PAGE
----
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March 14, 2023

What do Montessori 3-Year-Olds Do all Day?

As I think about life lately, I realize that an important shift has occurred - Teddy is no longer really a tiny toddler. I think he really has started to make the shift from unconscious absorber of the environment to a conscious participant working to prepare himself for life. 

From the outside looking in, sometimes Montessori homes can look like our days are spent just working on academic work, or constantly trying to learn or do something. But, really, what do 3-year-olds do all day in a Montessori home? 

3-year-old Montessori child stands at low easel painting with apron and  red and yellow paint

(Teddy paints at easel - art makes up more and more of his day at 3-years-old. Apron)

The short answer is - they develop themselves through their free activity. It is by keeping busy in the house, with the opportunities they find that they become the people they are supposed to be. Maria Montessori said: "Free activity makes children happy. We can see how happy they are, but it is not the fact that they are happy that is important; the important thing is that child can construct a man though this free activity." (1946 London Lectures, p 136)

Montessori preschooler sits at table and completes a shape puzzle by lining shapes by size and color.

(Teddy works on an old shape and size sorting puzzle.)

Montessori 3-Year-Old and Free Activity

So what does free activity look like? It looks different everyday for Teddy. Sometimes it looks like sitting still and practicing sandpaper letters. Sometimes it looks like being very busy and running around the house listening to music. Sometimes it looks like working in the kitchen. As Maria Montessori also said, "children touch everything in the house." (1946 London Lectures p. 119)

3-year-old uses Montessori sandpaper letters at home and sorts small language objects to each corresponding letter. In the background other Montessori materials are seen.

As a Montessori parent, I prepare myself for this activity in a couple ways. One by providing opportunities in the environment - I know he is starting to want to refine his activity and repeat more and more. An interest in letters and numbers has started. Rhythms and routines remain important.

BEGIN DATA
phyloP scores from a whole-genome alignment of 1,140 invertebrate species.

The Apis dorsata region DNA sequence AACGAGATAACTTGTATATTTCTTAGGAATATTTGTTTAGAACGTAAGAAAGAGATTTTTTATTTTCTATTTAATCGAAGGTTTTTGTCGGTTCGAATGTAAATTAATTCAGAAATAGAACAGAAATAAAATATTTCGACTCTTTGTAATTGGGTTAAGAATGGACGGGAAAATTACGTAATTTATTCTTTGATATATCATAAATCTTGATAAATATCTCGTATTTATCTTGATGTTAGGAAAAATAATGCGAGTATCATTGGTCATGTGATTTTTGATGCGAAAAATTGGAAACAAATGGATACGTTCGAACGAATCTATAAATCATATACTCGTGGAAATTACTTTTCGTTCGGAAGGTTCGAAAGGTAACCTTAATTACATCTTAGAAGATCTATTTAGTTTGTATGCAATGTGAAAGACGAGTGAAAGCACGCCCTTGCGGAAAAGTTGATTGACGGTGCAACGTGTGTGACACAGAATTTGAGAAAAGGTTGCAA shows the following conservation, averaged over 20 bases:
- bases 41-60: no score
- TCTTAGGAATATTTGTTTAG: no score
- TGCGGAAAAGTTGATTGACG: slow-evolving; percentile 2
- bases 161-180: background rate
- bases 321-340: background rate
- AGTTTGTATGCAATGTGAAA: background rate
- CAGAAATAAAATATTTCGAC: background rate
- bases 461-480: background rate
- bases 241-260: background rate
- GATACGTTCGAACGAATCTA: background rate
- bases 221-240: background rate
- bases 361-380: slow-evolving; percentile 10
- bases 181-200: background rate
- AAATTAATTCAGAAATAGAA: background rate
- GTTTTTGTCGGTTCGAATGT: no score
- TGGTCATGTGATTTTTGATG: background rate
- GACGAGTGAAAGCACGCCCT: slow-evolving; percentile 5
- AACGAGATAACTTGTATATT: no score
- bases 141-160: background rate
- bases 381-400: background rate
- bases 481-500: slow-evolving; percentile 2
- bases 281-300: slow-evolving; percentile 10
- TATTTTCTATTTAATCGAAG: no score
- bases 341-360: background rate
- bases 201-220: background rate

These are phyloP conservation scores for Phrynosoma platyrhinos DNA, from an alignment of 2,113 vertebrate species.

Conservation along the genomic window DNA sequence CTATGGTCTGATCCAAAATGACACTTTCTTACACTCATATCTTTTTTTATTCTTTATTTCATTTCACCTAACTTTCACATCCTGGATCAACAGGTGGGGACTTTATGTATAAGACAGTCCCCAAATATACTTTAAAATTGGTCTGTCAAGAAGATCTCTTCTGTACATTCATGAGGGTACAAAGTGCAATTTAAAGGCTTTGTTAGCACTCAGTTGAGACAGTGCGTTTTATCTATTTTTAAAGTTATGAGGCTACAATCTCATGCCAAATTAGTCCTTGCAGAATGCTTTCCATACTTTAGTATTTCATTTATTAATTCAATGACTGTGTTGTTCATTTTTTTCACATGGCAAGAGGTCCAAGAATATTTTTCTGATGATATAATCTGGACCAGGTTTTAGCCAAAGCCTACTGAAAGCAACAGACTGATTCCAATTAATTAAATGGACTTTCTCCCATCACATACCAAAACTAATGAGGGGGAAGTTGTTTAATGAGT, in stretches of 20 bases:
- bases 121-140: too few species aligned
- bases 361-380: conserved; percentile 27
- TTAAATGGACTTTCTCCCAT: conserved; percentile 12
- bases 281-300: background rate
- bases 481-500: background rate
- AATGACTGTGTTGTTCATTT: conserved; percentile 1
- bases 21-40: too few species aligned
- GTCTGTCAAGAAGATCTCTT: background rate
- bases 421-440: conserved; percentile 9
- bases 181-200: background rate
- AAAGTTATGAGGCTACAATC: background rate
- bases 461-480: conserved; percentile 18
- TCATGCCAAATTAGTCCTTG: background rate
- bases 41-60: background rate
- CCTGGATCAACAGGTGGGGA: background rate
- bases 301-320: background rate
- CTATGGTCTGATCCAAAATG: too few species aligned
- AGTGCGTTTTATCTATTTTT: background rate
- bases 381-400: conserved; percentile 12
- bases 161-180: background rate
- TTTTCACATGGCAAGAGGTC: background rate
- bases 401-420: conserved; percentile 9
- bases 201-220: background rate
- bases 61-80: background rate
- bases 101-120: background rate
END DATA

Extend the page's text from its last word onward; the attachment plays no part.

"The child becomes more conscious through repeated experiences in the environment. To become conscious is to know." Maria Montessori (1946 London Lectures p. 127)

Two, giving lots of time to explore, repeat, and experiment. We aren't always rushing out the door to find entertainment, but we're spending lots of time in our environment working together. He's ready for longer presentations and for going a little deeper.  But, we move at his pace and his interest. Free activity does not mean my activity. 

3-year-old pretends plays in his Montessori home with diecast cars and a wooden snowplow.

(Ted pretends to snowplow a street that he made on his own.)

And, this activity is pretend play, it's art, it's practical work, it's being social with siblings, and it's working with materials.  The exact combination of this activity changes each day. We go with it. That free activity is Ted working on Ted, and it's a wonderful thing! 

Maria Montessori gave us some clues about how a 3-year-old's day should look and the answer might surprise you - free activity. This activity within the prepared environment of a Montessori home is how we can help our children thrive.

What does your 3-year-old's day look like? 


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Maria said…
Outdoor imaginative play is very important for kids. When a child role-plays experiences of his/her interests, such as playing school with their toys, either alone or with other kids, that’s considered imaginative play. It keeps them physically and mentally fit. When they go outside, they find a lot to explore and become curious about the things around them. Their level of imagination gets stronger and their exposure to the natural environment boosts their immunity. Kids need to experience outdoor imaginative playing and this can be really fun with electric kids cars.